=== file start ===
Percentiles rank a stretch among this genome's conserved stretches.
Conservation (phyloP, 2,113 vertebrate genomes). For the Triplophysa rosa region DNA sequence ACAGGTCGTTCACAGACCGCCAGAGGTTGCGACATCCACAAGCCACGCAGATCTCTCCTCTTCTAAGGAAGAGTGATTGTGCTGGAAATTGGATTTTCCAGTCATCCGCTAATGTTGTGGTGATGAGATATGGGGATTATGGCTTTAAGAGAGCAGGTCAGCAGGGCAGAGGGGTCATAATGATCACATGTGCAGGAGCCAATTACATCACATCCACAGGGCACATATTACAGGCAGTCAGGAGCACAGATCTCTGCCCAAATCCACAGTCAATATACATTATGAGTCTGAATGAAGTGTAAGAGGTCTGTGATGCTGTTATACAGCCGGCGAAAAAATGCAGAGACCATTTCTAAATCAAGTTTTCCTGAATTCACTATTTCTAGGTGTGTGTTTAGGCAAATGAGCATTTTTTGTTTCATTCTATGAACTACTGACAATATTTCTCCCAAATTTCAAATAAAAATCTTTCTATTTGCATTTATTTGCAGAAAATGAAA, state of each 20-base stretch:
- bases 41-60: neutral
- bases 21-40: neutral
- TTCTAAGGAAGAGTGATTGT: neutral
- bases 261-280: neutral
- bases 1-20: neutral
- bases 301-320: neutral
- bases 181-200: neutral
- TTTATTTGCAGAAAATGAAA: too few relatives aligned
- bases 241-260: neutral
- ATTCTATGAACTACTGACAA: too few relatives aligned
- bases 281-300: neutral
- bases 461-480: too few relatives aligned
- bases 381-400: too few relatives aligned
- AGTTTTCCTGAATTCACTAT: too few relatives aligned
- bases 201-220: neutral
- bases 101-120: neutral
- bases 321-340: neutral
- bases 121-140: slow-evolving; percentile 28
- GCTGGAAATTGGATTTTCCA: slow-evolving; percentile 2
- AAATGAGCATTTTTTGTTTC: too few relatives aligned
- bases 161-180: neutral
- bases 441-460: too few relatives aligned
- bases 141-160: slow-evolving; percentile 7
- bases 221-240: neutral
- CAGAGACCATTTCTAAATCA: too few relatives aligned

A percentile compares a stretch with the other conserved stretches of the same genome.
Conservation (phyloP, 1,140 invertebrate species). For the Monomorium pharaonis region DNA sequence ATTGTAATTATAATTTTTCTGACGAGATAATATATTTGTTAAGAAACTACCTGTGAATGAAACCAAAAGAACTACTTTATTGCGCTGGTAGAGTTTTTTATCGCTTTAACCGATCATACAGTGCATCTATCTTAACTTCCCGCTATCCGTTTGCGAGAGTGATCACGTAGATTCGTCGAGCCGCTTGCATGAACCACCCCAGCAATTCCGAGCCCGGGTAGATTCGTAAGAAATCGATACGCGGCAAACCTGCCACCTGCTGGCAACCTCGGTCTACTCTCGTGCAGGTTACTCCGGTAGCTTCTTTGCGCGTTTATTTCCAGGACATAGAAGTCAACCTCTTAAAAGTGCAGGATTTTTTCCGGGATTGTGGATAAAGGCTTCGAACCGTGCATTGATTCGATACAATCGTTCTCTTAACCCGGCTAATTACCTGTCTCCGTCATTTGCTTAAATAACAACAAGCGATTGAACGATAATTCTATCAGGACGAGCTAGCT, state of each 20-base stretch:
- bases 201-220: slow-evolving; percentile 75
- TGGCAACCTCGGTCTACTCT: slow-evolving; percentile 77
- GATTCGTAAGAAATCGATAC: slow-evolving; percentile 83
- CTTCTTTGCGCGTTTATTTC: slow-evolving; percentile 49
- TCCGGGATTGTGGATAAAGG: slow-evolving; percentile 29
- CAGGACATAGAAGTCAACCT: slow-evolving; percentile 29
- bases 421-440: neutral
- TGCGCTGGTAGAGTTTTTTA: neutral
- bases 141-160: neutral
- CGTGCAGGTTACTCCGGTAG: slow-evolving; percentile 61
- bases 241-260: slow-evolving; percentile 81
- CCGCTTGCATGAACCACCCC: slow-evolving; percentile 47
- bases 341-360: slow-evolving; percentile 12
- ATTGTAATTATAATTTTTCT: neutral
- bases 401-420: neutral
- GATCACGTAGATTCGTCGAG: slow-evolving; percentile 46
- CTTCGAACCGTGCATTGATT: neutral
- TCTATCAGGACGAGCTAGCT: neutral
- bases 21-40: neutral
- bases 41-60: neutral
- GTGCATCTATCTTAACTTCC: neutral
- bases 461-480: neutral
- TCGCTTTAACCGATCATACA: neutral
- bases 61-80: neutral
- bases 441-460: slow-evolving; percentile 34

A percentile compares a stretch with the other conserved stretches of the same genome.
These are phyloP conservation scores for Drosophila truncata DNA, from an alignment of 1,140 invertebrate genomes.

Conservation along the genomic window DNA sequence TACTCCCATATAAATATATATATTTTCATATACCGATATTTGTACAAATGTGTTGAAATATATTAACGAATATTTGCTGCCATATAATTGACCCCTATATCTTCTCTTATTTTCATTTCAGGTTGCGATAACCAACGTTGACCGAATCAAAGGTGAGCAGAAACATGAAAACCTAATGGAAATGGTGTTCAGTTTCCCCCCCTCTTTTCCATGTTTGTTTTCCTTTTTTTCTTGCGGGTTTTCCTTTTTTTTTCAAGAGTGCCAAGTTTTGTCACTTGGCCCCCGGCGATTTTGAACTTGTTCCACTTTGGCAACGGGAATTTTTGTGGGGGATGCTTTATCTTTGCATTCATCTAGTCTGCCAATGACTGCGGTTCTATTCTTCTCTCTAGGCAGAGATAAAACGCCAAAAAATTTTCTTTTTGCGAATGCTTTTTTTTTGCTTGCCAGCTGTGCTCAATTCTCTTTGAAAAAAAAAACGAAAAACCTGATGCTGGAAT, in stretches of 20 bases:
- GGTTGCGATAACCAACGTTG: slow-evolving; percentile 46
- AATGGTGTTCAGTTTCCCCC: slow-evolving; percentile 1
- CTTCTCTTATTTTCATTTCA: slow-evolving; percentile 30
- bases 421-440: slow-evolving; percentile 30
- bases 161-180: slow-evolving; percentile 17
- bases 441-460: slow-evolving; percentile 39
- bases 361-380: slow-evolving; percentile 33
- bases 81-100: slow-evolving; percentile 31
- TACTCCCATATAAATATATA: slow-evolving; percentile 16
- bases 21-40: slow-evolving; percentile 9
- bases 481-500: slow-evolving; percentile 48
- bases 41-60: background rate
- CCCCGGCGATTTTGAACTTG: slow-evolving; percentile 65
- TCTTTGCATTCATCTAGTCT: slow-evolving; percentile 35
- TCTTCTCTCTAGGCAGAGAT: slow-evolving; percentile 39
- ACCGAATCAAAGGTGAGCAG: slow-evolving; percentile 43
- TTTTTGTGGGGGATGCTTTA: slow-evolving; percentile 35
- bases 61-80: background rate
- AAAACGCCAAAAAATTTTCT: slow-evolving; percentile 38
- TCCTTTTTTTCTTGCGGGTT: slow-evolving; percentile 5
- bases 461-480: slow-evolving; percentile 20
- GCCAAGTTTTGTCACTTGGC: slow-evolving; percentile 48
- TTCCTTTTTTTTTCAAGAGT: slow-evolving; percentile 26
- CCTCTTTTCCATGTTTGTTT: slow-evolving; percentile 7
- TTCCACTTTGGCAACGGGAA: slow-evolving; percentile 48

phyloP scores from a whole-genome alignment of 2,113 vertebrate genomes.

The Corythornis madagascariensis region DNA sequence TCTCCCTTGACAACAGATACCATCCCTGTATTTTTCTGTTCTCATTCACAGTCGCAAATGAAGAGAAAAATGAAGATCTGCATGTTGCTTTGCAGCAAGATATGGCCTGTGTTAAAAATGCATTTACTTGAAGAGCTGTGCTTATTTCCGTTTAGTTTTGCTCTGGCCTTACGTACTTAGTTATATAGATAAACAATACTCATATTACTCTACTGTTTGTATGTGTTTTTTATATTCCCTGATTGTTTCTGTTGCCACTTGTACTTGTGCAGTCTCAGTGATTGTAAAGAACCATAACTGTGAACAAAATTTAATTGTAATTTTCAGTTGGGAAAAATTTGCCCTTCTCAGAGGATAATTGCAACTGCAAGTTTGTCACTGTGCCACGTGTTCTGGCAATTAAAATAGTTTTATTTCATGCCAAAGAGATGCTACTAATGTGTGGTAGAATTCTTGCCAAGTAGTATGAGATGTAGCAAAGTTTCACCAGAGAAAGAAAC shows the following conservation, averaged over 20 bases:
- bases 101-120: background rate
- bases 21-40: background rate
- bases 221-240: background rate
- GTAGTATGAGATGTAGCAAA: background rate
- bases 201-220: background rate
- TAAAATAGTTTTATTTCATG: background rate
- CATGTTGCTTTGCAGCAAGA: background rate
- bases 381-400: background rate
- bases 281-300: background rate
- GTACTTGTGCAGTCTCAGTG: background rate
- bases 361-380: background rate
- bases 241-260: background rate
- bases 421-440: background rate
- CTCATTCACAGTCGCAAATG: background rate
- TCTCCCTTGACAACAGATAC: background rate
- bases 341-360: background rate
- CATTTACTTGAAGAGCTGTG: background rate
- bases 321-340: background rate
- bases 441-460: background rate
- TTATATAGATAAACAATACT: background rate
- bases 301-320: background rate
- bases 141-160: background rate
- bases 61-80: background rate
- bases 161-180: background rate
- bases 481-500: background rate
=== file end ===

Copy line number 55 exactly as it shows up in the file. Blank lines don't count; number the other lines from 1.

A percentile compares a stretch with the other conserved stretches of the same genome.